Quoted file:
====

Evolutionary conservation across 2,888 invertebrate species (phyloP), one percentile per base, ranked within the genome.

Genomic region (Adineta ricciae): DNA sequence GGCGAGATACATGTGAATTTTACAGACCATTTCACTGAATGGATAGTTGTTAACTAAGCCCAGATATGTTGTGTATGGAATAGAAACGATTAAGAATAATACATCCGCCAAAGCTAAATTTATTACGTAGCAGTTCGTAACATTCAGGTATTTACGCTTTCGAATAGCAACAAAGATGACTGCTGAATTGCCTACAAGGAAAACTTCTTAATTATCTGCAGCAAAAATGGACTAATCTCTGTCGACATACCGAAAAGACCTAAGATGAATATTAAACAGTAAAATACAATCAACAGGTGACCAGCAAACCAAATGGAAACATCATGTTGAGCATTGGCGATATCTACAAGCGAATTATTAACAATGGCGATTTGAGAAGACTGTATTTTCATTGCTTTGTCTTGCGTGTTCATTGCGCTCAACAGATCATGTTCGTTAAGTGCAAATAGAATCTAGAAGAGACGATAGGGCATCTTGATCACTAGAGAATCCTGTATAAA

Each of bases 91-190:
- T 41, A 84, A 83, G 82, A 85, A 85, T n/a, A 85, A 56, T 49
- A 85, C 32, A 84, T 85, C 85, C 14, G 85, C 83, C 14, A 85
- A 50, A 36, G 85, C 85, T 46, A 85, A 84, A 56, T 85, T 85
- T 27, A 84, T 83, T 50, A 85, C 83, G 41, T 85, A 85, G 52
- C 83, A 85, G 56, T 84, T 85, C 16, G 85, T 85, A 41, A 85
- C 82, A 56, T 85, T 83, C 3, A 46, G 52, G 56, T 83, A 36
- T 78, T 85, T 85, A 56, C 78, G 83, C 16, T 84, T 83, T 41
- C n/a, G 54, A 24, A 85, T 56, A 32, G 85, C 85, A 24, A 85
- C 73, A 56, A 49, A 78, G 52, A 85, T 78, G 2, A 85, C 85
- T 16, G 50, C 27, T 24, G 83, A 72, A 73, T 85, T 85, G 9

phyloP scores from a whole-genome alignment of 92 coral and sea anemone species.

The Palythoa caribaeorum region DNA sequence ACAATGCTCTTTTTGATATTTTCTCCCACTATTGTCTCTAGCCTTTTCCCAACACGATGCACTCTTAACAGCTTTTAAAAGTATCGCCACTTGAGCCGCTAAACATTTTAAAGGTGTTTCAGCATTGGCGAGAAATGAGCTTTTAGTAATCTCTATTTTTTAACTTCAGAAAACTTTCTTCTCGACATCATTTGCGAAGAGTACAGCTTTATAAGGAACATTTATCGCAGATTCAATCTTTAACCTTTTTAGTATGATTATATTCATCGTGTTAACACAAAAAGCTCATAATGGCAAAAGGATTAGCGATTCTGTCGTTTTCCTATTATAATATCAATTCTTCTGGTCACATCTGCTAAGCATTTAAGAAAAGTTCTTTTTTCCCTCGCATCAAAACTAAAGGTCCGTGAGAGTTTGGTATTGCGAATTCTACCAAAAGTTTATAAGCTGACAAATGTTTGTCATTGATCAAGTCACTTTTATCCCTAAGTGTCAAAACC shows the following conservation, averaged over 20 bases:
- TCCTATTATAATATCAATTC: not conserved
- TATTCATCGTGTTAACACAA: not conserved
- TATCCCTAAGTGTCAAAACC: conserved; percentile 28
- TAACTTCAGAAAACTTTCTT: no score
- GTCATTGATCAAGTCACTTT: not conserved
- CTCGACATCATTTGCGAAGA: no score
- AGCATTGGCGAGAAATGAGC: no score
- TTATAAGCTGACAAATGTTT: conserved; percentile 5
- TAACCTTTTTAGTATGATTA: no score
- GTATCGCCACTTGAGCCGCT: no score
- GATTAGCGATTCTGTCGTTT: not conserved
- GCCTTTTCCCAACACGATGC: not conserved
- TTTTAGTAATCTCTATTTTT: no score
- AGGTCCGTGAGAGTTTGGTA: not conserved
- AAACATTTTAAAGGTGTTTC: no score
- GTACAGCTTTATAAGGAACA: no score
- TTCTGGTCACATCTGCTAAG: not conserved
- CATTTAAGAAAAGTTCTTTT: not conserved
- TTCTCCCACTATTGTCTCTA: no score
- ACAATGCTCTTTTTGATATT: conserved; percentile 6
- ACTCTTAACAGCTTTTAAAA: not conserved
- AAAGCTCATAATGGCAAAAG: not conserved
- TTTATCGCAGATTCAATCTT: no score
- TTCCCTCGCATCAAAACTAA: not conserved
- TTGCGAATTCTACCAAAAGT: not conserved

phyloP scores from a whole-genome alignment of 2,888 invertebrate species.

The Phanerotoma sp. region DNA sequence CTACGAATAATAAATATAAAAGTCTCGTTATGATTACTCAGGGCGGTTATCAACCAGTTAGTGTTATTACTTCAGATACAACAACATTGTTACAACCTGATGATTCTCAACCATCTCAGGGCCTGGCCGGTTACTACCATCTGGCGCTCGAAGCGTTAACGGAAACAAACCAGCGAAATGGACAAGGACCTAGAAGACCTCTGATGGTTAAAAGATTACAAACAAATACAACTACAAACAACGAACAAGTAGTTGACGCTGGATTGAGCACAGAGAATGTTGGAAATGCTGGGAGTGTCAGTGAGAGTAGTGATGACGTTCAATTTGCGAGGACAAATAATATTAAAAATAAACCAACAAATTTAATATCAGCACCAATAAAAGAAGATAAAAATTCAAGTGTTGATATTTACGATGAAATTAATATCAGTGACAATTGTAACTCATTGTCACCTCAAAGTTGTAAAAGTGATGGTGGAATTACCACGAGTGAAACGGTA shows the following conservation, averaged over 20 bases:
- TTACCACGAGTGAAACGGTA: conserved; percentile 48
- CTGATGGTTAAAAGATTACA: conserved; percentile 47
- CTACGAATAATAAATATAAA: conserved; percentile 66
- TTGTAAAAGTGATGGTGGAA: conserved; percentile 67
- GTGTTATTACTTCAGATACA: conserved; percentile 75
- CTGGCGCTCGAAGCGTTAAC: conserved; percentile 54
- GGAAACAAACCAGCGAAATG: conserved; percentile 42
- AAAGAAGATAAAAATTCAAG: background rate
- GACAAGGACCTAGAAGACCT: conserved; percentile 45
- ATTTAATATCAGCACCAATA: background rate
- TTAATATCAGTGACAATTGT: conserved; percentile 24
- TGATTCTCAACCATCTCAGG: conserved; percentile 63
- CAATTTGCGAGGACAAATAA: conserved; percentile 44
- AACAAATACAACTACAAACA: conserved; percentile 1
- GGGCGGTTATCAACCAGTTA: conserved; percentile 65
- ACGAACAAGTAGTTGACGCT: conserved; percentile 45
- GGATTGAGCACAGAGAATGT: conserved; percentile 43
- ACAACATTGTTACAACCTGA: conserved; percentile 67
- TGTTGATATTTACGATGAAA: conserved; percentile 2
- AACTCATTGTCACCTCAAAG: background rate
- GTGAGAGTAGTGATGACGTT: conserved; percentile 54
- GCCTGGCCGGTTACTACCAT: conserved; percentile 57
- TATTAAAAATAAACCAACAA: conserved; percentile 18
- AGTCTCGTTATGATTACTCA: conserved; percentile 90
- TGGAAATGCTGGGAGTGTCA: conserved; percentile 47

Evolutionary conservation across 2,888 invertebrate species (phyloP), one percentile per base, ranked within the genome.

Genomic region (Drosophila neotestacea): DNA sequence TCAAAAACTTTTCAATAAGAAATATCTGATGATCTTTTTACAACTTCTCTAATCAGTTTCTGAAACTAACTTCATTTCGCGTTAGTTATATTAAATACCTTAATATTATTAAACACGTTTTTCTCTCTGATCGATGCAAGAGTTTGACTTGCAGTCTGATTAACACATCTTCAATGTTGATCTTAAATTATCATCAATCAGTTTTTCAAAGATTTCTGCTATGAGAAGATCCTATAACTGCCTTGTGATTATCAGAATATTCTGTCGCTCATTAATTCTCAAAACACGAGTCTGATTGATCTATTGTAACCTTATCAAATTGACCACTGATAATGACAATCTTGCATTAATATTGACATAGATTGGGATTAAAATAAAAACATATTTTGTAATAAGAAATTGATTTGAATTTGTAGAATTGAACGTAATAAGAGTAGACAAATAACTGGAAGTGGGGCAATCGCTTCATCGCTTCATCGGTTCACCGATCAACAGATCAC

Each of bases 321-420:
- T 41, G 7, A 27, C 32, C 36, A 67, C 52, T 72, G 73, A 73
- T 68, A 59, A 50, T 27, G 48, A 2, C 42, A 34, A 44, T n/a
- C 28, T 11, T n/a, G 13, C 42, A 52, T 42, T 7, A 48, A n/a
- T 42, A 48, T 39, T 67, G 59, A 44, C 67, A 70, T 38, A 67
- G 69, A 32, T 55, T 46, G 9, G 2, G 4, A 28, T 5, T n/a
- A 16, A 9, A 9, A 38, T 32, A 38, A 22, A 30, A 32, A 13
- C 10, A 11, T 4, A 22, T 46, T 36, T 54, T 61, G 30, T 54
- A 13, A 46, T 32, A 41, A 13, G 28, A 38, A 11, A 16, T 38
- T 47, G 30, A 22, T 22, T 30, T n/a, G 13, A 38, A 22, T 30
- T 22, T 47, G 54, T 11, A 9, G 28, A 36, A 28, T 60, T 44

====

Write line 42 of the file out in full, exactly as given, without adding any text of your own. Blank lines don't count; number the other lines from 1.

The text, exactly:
The Phanerotoma sp. region DNA sequence CTACGAATAATAAATATAAAAGTCTCGTTATGATTACTCAGGGCGGTTATCAACCAGTTAGTGTTATTACTTCAGATACAACAACATTGTTACAACCTGATGATTCTCAACCATCTCAGGGCCTGGCCGGTTACTACCATCTGGCGCTCGAAGCGTTAACGGAAACAAACCAGCGAAATGGACAAGGACCTAGAAGACCTCTGATGGTTAAAAGATTACAAACAAATACAACTACAAACAACGAACAAGTAGTTGACGCTGGATTGAGCACAGAGAATGTTGGAAATGCTGGGAGTGTCAGTGAGAGTAGTGATGACGTTCAATTTGCGAGGACAAATAATATTAAAAATAAACCAACAAATTTAATATCAGCACCAATAAAAGAAGATAAAAATTCAAGTGTTGATATTTACGATGAAATTAATATCAGTGACAATTGTAACTCATTGTCACCTCAAAGTTGTAAAAGTGATGGTGGAATTACCACGAGTGAAACGGTA shows the following conservation, averaged over 20 bases: